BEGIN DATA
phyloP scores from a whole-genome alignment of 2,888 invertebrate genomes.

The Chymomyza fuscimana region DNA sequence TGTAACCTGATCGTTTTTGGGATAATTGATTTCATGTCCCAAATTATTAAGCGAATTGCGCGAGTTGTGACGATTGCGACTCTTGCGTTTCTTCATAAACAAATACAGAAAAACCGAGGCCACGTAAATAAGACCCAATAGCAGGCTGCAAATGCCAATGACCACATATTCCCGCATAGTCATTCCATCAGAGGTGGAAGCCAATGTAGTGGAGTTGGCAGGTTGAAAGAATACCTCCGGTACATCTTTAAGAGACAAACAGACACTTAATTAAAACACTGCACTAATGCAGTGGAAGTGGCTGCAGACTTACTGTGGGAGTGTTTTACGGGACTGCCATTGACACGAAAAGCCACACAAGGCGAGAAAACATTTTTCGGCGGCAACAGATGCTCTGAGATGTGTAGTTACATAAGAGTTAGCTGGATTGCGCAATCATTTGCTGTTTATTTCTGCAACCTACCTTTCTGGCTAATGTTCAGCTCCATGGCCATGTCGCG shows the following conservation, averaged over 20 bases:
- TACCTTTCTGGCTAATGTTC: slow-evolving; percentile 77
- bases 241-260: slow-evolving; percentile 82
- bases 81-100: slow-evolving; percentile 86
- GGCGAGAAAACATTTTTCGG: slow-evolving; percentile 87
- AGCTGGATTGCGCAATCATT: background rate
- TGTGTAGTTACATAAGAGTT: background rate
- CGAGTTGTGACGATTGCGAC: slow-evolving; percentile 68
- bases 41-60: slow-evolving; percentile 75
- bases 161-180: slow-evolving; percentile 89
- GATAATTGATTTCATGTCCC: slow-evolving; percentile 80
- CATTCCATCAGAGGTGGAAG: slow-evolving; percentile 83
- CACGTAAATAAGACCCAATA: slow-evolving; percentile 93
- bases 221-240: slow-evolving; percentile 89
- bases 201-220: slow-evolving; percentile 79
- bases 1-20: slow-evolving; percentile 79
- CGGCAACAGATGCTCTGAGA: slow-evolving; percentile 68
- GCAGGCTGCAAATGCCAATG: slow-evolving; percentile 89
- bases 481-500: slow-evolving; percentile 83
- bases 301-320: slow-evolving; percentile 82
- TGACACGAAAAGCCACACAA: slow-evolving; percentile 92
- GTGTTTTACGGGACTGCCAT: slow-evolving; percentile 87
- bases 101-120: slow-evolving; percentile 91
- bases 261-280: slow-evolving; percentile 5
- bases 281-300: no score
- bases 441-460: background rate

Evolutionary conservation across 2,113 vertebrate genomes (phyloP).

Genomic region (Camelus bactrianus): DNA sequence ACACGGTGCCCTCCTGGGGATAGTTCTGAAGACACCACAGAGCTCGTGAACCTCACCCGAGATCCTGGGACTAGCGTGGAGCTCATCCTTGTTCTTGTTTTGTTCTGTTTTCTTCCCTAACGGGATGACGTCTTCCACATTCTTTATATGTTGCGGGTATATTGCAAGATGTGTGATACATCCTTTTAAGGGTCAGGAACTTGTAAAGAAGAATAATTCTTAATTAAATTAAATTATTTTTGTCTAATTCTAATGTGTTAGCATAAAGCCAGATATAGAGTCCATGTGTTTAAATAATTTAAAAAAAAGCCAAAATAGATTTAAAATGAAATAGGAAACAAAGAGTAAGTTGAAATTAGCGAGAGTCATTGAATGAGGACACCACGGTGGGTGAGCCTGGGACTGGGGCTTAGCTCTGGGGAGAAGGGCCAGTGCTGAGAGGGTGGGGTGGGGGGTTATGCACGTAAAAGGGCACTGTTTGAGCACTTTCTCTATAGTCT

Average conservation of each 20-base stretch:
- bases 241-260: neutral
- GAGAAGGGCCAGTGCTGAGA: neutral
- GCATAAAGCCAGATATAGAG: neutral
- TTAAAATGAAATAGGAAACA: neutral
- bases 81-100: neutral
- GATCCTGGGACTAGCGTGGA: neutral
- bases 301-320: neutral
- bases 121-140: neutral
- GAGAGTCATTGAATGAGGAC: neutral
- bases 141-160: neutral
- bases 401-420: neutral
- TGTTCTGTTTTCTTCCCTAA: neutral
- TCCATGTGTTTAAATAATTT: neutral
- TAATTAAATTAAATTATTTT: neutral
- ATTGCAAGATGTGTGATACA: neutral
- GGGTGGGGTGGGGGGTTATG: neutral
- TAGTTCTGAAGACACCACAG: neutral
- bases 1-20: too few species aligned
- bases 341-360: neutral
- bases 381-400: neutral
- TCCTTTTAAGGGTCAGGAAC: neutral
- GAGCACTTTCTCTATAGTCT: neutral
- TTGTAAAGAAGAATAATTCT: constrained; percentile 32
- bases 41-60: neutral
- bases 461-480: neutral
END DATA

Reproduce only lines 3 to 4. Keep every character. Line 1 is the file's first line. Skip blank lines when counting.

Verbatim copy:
- TACCTTTCTGGCTAATGTTC: slow-evolving; percentile 77
- bases 241-260: slow-evolving; percentile 82